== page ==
Artigo em Inglês | MEDLINE | ID: mdl-32079781

RESUMO

One study's pediatric protocol sparks ethical debate.


Assuntos
Revelação/ética , Genômica/ética , Predisposição Genética para Doença , Humanos , Programas de Rastreamento/ética
15.
Metas enferm ; 23(1): 25-32, feb. 2020. tab
Artigo em Espanhol | IBECS | ID: ibc-189186

RESUMO

OBJETIVO: examinar las barreras comunicativas que tienen los profesionales sanitarios cuando se enfrentan a un efecto adverso. MÉTODO: estudio cualitativo de orientación fenomenológica, desarrollado en el Servicio de Urgencias del Hospital de Tortosa Virgen de la Cinta (Tarragona), entre octubre y diciembre de 2018. Muestreo por conveniencia. Se llevaron a cabo dos grupos focales formados por seis-siete profesionales sanitarios que se agrupan en función del tiempo de experiencia profesional (mayor o menor a tres años). Los candidatos a participar se diferencian por edad, sexo y categoría profesional. Se usa el programa Atlas.Ti para el análisis. Se identifican tres categorías analíticas y 14 subcategorías. RESULTADOS: participaron 13 profesionales en dos grupos focales. Categorías que emergen del discurso: definición de efecto adverso, información y mejoras. Se normaliza la frecuencia de los errores. Hablan de errores leves y graves, diferenciando su actuación y los sentimientos. Refieren que parte de su aprendizaje es debido al ensayo-error de la práctica. Expresan miedo a informar en situaciones de gravedad. Hay una infrautilización del sistema de registro. Coinciden en dar la información en equipo, previo consenso, y expresan desprotección institucional. Proponen la implantación de los debriefings, identificación positiva, comunicación entre servicios, informatización y un cambio de turno estructurado. CONCLUSIÓN: el miedo a las respuestas, la pérdida de reputación y la falta de apoyo institucional aparecen como las principales barreras a la hora de admitir y comunicar los incidentes. Hay un amplio consenso sobre la falta de responsabilidad en la comunicación y disculpa de los eventos adversos y sobre la necesidad de aportar soporte y formación a los profesionales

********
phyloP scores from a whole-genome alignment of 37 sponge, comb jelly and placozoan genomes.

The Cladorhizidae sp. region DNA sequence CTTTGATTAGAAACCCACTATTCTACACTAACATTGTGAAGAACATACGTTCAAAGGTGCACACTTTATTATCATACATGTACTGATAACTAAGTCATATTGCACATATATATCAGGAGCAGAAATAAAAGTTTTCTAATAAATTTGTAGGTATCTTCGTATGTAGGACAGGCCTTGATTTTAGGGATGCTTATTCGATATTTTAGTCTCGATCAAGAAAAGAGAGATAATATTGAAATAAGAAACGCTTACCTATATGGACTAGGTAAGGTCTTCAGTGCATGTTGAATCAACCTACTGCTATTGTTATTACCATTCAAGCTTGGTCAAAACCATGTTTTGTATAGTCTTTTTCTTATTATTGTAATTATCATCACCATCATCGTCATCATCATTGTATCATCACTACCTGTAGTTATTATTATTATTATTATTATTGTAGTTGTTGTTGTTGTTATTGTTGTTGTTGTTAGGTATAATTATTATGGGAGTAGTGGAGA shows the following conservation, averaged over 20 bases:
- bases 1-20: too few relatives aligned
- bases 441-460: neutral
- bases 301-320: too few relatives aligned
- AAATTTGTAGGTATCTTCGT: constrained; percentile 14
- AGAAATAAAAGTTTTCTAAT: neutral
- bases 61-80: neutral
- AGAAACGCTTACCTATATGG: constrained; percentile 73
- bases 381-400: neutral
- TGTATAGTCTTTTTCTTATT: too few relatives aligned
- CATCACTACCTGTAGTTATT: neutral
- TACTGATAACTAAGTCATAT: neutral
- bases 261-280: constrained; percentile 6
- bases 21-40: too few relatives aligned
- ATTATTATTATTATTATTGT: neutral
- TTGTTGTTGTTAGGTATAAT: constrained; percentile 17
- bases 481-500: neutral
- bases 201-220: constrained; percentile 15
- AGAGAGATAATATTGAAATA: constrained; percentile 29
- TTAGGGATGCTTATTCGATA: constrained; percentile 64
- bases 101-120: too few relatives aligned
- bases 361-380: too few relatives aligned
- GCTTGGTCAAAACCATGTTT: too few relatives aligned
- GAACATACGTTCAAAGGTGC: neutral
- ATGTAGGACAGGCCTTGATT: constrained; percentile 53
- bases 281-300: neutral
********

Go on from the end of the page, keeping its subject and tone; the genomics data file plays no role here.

OBJECTIVE: to review the communication barriers in healthcare professionals when faced with an adverse event. METHOD: a qualitative phenomenological study conducted at the Emergency Unit from the Hospital de Tortosa Virgen de la Cinta (Tarragona) between October and December, 2018, through convenience sampling. Two focus groups were set up, with six-seven healthcare professionals grouped by time of professional experience (over or below three years). The participants were differentiated by age, gender and professional category. The Atlas.Ti program was used for analysis. Three analytical categories and 14 subcategories were identified. RESULTS: the study included 13 professionals in two focus groups. The categories emerging from their speech were: definition of adverse event, information and improvements. The frequency of errors was normalized. They mentioned mild and severe mistakes, differentiating their action and feelings. They reported that part of their learning consists in trial-error during practice. They expressed fear to report in severe situations. The recording system is underused. They coincided in reporting as a team, after consensus, and they expressed lack of institutional protection. They proposed implementing debriefings, positive identification, communication between hospital units, information technologies, and a structured change of shift. CONCLUSION: fear of answers, loss of reputation, and lack of institutional support appeared as the main barriers at the time of acknowledging and reporting incidents. There was wide consensus about lack of responsibiility in communication and excuse for adverse events, and about the need to provide support and training to professionals


Assuntos
Humanos , Masculino , Feminino , Adulto , Pessoa de Meia-Idade , Barreiras de Comunicação , Comunicação Interdisciplinar , Erros Médicos , Revelação/ética , Serviços Médicos de Emergência/ética , Serviços Médicos de Emergência/estatística & dados numéricos , Denúncia de Irregularidades/ética , Pesquisa Qualitativa , Segurança do Paciente , Grupos Focais
17.
BMJ ; 368: l6925, 2020 01 22.
Artigo em Inglês | MEDLINE | ID: mdl-31969320

RESUMO